Declaring Mortgage Independence-Exclusive Interview

mortgage alternatives for older homeowners

Older homeowners have a myriad of mortgage choices. Is a 30-year mortgage really a smart move or should they declare mortgage independence?

In part two of our exclusive interview with New York Financial advisor Robert Intelisano, we cover the risks of a 30-year mortgage refinance for older homeowners and why partnering with other mortgage and financial professionals may the most effective means to reach distressed homeowners.

No Mortgage is Risk-Free

ePath 100K RM leads

The media often overlooks the risks inherent in any mortgage: froward or reverse

| download transcript |
We see many national media headlines on how risky a reverse mortgage can be for older homeowners. Risky? This week we briefly touch on the most common risks that can be found in traditional and reverse mortgages and how most risks can be avoided.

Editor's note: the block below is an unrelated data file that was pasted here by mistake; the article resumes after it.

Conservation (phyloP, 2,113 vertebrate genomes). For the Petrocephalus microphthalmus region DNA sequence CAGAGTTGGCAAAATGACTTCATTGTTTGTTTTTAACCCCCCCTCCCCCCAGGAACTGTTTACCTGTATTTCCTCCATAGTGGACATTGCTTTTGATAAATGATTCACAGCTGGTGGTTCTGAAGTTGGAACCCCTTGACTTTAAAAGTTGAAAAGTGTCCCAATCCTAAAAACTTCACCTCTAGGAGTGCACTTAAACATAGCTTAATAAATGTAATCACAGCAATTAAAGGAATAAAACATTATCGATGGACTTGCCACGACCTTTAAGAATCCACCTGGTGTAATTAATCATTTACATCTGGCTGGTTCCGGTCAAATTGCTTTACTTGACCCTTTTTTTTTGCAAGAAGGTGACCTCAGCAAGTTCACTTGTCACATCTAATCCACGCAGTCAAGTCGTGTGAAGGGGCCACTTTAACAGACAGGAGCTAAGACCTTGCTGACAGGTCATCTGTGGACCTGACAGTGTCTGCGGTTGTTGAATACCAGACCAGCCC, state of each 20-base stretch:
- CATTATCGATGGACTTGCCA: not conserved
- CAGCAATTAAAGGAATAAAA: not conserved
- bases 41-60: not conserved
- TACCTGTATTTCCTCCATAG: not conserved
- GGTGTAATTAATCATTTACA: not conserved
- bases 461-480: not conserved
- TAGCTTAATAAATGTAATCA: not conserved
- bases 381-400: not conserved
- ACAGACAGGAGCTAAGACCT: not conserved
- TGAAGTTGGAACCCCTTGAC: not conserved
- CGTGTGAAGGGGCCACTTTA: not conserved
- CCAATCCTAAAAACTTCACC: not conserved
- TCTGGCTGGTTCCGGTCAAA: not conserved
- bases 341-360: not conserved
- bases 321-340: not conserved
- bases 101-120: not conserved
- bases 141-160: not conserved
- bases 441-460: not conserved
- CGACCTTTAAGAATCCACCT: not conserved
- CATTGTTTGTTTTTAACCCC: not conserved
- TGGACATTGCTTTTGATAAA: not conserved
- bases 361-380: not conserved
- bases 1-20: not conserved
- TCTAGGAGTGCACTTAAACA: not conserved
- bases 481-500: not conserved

Spending the kids inheritance.

Many formal complaints filed on a federally-insured reverse mortgage are from the adult children or heirs of a borrower. Many are unpleasantly surprised that mom or dad took out the loan only to learn that some or all of the home’s equity has been consumed. In many instances the parents could not cover their daily living expenses and chose a HECM to maintain a sense of financial independence. Often the adult children who are expecting to inherit the home were unable to financially assist their parents financially. While heirs may worry their inheritance is being spent, their parents often face real and more pressing and immediate financial concerns in their non-working years. If the parents were unable to keep their traditional mortgage payments current and lost the home to foreclosure, any remaining equity would be lost for both the parents and children alike…

Additional resources:
| Dan Hultquist article: Can a foreclosure occur with a reverse mortgage? |
| USA Today HECM foreclosure map | NRMLA response to USA Today article |